By David Michaels, CNN
(CNN) - On Thursday, we posted a story that pointed to various parallels between the Penn State and Roman Catholic Church sex abuse scandals.
The question of whether those are valid comparisons became a hotly debated topic in our comments section, opening up a discussion about the ways the two cases might help shed light on one other.
Many readers agreed that there were similarities in what offenses allegedly took place inside each institution, but saw differences in how the two organizations handled the fallout.
JesusThe parallel is there. JoePa kept the abuse allegations in-house as did the Pope. Both didn't turn things over to the Police. The Pope went a step further when he was a Cardinal in sanctioning and transferring Priests so accused (before it became known to the public that the Church was doing so). Both are guilty, but JoePa at least has an out ¬– he had a purported higher authority that he reported the wrongdoing to...the Pope has no such excuse!
DominiIn the Catholic Church, the police have only arrested one bishop. None have been fired, and there's little accountability to force bishops to follow the church's recommended rules on how to handle abuse. The Pope himself is tainted by the scandal. Paterno and others tainted by this scandal are being fired (Cardinal Law was never "fired", prosecuted, etc.) Penn State is handling this situation far better than the catholic Church ever did. I say that as a still-practicing Catholic trying to change the church from within.
One reader pointed to the Penn State leadership’s accountability to the state and ultimately to voters, as opposed to the private power structure within the Catholic Church, as a reason for the disparities in how the two institutions handed out repercussions.
This incident points out a great weakness in Catholic Church structure: the lack of external oversight with power. Catholic governance is a closed circle, a feedback loop where popes appoint bishops of like mind and bishops, as elector cardinals, elect a pope of like mind. The laity are left on the outside, with no recourse to correct bad judgment on the part of the hierarchy.
Penn State regents are appointed through a public process and have the needs of the people of Pennsylvania as their primary concern. Through the election of public officials, the "laity" of the state of Pennsylvania have ultimate control. The regents, as a result, acted quickly and decisively.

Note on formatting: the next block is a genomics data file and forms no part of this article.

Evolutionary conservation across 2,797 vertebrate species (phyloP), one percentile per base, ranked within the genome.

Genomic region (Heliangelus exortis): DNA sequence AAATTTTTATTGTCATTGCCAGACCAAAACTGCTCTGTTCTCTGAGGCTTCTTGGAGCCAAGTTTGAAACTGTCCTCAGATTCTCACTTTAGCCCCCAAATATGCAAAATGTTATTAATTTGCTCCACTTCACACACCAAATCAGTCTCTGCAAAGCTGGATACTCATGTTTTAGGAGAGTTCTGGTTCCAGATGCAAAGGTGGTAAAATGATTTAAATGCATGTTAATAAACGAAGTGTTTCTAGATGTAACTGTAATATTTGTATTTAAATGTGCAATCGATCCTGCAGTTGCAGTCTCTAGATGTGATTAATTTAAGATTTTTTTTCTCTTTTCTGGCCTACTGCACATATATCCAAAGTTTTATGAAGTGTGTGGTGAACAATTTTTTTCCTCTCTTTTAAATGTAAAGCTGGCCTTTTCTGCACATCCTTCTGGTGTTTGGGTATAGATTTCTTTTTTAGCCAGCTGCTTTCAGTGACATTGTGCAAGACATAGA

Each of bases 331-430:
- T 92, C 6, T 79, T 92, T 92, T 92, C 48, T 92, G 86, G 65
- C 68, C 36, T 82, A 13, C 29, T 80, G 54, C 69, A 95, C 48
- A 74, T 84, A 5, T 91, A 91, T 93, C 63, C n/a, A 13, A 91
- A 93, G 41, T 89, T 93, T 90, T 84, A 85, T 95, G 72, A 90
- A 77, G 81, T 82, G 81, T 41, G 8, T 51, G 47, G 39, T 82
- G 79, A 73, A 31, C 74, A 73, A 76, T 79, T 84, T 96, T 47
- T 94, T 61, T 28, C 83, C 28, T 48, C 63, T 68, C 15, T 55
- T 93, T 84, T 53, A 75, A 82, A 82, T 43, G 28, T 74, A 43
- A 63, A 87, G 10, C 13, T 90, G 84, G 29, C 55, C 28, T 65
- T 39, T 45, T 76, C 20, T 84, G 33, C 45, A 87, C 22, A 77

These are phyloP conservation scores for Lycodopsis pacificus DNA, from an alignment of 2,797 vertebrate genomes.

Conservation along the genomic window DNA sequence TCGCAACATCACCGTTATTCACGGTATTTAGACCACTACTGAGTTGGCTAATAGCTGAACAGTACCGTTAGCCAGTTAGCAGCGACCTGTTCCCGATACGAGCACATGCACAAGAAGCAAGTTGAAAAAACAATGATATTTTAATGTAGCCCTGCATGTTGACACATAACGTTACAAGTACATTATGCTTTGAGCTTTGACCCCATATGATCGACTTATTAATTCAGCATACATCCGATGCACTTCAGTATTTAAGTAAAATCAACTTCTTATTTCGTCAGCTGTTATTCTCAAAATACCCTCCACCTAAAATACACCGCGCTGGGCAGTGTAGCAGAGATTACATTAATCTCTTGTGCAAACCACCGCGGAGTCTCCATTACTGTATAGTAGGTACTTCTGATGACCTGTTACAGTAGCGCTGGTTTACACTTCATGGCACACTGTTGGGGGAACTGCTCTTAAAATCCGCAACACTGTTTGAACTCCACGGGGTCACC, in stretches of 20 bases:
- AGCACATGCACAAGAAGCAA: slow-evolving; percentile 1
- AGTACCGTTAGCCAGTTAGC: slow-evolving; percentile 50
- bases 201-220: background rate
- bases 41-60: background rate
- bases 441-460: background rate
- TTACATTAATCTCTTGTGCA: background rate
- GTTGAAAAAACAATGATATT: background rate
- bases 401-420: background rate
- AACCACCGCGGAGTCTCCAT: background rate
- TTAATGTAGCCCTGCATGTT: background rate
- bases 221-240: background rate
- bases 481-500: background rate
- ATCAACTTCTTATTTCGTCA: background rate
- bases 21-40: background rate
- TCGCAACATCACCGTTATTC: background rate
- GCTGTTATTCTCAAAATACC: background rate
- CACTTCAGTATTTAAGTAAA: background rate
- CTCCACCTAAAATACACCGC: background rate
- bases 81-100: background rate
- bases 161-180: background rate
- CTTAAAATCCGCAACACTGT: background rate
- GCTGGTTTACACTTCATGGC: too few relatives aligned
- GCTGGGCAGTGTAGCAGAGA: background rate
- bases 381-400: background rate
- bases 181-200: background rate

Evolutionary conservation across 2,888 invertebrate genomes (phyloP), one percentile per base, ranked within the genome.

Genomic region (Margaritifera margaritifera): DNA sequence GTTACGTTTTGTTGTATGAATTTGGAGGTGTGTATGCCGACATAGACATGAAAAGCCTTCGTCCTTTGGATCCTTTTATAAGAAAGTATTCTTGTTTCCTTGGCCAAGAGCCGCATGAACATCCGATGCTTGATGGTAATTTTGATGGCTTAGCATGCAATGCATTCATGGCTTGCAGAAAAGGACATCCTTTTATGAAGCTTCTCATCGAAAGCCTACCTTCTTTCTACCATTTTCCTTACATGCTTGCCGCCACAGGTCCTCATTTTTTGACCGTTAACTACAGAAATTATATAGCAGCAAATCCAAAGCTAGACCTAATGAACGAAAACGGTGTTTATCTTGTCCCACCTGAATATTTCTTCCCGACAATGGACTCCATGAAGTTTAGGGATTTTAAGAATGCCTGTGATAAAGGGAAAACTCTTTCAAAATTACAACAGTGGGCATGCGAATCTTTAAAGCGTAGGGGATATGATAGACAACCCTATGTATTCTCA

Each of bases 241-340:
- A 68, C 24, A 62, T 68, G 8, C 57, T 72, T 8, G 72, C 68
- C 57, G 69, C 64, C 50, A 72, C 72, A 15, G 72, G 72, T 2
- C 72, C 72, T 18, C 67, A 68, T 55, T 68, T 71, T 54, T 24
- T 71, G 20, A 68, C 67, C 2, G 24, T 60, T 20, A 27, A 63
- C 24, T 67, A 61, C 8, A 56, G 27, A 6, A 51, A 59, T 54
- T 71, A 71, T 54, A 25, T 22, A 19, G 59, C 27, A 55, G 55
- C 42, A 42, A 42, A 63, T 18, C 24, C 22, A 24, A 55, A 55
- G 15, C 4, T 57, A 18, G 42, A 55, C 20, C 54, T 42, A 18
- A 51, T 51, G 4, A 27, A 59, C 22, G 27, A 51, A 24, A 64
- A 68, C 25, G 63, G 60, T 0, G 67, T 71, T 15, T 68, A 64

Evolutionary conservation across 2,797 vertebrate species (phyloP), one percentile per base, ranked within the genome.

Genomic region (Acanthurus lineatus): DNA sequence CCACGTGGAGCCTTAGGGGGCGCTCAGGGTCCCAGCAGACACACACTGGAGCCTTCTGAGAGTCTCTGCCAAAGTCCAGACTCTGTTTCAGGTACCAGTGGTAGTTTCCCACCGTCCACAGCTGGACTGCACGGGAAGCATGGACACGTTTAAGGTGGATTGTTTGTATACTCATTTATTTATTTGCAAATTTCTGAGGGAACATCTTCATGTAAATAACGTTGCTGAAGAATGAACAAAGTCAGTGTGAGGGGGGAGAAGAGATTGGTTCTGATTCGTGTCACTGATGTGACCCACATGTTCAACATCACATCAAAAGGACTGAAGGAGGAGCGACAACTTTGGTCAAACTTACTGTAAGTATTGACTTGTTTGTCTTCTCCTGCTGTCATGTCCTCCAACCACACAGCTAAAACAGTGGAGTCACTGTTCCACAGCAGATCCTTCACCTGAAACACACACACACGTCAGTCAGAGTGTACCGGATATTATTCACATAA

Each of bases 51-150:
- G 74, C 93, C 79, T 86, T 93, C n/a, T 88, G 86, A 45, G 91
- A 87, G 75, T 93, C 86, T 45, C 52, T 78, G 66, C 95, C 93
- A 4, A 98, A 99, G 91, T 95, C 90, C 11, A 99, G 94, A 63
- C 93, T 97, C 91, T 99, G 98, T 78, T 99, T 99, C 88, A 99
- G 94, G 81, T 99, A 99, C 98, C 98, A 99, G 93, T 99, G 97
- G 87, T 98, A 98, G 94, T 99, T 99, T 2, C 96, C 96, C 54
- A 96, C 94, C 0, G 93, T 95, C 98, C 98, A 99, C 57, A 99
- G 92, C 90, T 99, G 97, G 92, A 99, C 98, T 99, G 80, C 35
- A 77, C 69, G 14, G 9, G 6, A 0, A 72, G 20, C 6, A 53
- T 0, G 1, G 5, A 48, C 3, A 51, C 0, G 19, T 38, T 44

In addition, the Catholic Church's handling of priest pedophilia was hindered by its long-standing labor shortage, a self-inflicted wound resulting from an unwillingness to ordain married and female clergy. Denominations not faced with this problem have been quick to get rid of their own pedophilic clergy, unlike Catholic bishops, who merely reshuffled the deck, moving priests around, with the hope the problem would go away by itself.
Penn State's "bishops," Joe Paterno, the athletic director, and the vice president, did not act appropriately when given the information; Penn State's "archbishop," the university president, did not act appropriately. In the Catholic Church, there was no external mechanism to correct the errors of its bishops. The State of Pennsylvania did have such a mechanism, its board of regents.
But not all readers agreed that it was fair to use Catholic priests as the go-to comparison for a child sex scandal. Some said that using the Church as a baseline for examining the Penn State case unnecessarily singles Catholicism out for a problem that is not unique to that institution.
Commenters pointed to incidents of sexual abuse against children by teachers at schools and in the Boy Scouts to argue that such offenses – and their cover-ups – can occur in almost any institution that serves children.
JJ in CT
It's not just the Catholic Church. Abuse of children has occurred in all religions. Abuse is a crime of power, and religions certainly hold power over their flocks.
I like the comparison of apples to oranges – must be the same! right? Nobody looks into the school systems, especially New York, for the abuse. Catholics are being persecuted.
Seems you could run a parallel with about any organization that covers up crimes inside its membership... cops, cults, military, PTA, banks, etc etc. Singling out the church, (also guilty as sin) is pretty easy when you could envelope society as whole as a parallel.
Some saw the comparison of the Penn State and Catholic Church cover-ups as an attention-grabbing gimmick to generate more reader interest, much in the same way as some thought the media unnecessarily dragged Joe Paterno into the spotlight of the Penn State story.
Paterno is the big name in the story to bring sensationalism. If he wasn't the big name, his name wouldn't be in the headline even though the part he played in the events was little and legal…The same goes for drawing the parallels that "abound" in the Penn State case and that of the Catholic church. Two very general parallels. Perhaps we need to start investigation of all male dominated-hierarchies that are also revered by millions. But once again the headline gets viewers despite the logic involved.
Other readers focused on the difference in public response to the revelations at Penn State compared to the priest scandals.
One stark difference is that in the Church scandal, we didn't have Catholics and parishioners protesting and rioting to protect the Church officials (cardinals, etc.) that knew about abuses, but didn't do anything about it. At Penn State, we have hundreds and hundreds that are still supportive of a "heroic" coach that also did not do much about what he knew, with some even rioting in support of the sports "hero". If this was a priest in a position of power that failed to act, I don't think the reaction would be the same. Just shows how much we elevate sports to this mythical level where there can be no wrong done in so many fan's eyes.